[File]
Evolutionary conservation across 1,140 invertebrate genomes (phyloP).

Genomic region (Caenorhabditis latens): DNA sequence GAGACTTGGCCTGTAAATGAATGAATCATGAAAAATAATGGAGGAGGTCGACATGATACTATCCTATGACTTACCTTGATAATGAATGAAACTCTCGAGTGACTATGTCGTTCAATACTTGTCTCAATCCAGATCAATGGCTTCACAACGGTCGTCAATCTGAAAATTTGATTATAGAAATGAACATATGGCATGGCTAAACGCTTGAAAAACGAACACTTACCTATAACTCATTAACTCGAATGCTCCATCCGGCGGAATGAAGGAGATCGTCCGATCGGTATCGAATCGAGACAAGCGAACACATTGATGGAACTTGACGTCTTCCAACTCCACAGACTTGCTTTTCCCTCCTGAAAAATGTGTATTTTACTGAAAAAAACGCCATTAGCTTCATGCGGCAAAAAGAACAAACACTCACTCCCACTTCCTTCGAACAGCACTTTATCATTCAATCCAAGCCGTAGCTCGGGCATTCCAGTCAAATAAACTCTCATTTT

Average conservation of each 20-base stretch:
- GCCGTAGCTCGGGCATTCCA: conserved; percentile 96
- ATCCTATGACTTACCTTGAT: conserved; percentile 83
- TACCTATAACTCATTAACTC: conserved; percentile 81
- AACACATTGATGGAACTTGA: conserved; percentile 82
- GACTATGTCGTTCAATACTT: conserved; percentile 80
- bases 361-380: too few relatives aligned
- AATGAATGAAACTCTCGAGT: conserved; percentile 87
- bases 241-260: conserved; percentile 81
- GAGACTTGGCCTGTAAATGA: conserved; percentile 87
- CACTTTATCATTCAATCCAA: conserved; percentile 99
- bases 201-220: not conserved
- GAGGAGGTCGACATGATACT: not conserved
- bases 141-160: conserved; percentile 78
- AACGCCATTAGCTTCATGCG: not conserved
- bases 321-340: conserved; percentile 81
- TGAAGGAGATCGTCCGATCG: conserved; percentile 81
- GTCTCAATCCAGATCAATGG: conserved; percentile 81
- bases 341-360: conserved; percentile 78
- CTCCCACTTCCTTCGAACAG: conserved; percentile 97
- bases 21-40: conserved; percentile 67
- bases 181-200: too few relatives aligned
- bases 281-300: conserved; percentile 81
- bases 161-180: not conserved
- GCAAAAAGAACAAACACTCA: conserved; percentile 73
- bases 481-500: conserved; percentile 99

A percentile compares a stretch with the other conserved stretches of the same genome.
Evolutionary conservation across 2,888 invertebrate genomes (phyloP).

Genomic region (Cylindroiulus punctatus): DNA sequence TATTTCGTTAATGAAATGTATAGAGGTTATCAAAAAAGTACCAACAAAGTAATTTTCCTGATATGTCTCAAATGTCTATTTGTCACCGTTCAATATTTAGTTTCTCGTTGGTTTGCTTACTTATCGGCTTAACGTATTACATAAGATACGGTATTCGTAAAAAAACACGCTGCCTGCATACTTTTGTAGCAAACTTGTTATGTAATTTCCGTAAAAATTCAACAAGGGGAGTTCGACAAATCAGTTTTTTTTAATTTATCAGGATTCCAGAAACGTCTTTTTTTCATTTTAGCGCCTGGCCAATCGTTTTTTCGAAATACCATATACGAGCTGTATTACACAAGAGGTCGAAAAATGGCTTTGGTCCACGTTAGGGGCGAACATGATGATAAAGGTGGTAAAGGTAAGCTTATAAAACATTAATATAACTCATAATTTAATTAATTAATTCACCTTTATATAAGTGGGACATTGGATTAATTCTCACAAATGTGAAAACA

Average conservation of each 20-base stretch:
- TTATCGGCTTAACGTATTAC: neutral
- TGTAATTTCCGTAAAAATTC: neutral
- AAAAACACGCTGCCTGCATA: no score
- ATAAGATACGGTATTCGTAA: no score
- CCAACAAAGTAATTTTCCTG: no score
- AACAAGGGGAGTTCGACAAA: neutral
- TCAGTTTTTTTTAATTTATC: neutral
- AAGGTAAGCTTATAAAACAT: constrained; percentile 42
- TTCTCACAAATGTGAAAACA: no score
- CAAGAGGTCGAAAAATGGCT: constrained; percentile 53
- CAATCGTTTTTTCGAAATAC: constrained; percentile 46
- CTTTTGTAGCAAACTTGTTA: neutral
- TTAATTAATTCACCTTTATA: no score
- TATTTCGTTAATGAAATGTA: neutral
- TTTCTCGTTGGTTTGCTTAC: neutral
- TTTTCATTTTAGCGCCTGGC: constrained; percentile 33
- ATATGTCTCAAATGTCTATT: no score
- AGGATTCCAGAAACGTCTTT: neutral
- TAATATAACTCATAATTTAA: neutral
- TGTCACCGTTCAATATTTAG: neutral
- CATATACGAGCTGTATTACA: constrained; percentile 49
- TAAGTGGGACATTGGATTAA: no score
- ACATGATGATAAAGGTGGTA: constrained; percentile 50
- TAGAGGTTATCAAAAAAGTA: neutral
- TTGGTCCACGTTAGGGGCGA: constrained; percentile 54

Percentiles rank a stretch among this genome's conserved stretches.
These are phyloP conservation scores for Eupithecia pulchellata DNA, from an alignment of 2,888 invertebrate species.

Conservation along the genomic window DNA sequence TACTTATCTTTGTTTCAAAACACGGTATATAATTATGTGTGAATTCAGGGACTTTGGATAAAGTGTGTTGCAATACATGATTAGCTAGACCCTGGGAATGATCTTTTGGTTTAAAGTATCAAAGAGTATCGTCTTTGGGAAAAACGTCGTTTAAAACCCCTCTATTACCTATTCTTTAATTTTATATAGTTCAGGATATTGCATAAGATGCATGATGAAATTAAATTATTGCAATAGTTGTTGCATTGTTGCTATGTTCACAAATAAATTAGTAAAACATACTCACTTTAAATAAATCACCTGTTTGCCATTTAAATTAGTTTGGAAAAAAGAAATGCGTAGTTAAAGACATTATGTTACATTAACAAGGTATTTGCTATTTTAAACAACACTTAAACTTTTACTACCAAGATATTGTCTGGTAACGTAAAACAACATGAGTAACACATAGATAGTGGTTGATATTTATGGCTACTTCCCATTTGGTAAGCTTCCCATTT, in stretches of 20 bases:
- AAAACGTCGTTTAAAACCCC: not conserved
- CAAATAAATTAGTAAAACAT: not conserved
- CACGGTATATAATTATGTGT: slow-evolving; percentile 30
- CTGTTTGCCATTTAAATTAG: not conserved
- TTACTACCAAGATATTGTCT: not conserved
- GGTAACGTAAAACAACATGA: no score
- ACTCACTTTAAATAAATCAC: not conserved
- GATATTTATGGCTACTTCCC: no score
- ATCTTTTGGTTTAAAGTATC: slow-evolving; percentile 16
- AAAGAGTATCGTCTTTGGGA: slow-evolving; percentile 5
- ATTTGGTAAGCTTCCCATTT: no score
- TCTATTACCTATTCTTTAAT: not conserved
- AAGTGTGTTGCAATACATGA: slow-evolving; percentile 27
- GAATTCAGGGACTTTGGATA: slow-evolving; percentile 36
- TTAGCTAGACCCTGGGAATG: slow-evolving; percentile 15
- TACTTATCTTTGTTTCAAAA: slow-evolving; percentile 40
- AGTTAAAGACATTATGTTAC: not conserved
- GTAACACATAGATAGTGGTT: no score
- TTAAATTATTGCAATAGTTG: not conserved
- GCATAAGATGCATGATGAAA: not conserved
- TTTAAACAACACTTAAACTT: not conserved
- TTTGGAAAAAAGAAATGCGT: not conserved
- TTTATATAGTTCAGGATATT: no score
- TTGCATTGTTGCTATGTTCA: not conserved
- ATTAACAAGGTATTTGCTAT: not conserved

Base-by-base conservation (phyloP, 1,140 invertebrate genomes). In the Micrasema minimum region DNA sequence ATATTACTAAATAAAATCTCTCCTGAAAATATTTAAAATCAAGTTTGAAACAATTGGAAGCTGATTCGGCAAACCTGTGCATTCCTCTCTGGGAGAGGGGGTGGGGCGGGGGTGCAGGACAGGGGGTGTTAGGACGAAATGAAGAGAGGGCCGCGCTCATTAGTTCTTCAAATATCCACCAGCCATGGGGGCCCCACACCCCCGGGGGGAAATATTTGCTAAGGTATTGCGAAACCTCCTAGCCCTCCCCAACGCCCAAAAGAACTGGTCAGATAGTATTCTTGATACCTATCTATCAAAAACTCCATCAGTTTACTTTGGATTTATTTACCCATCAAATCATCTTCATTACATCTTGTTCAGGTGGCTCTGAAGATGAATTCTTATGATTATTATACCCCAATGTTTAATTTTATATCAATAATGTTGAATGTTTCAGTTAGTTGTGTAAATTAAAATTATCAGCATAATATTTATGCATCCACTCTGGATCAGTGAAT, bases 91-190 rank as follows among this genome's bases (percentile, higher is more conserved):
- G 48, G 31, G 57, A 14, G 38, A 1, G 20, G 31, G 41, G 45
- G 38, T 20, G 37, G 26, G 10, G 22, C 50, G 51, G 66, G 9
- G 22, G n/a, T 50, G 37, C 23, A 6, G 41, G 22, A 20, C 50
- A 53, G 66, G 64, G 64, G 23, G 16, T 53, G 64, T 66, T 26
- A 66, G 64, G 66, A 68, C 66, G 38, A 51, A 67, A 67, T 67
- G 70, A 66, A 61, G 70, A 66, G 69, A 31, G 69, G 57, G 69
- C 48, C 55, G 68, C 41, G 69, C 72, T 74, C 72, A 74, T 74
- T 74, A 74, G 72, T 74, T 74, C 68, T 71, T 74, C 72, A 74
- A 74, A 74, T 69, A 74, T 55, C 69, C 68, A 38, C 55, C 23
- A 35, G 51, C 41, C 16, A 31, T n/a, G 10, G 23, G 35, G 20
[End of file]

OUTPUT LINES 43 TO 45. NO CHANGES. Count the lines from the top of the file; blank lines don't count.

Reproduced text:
- CAATCGTTTTTTCGAAATAC: constrained; percentile 46
- CTTTTGTAGCAAACTTGTTA: neutral
- TTAATTAATTCACCTTTATA: no score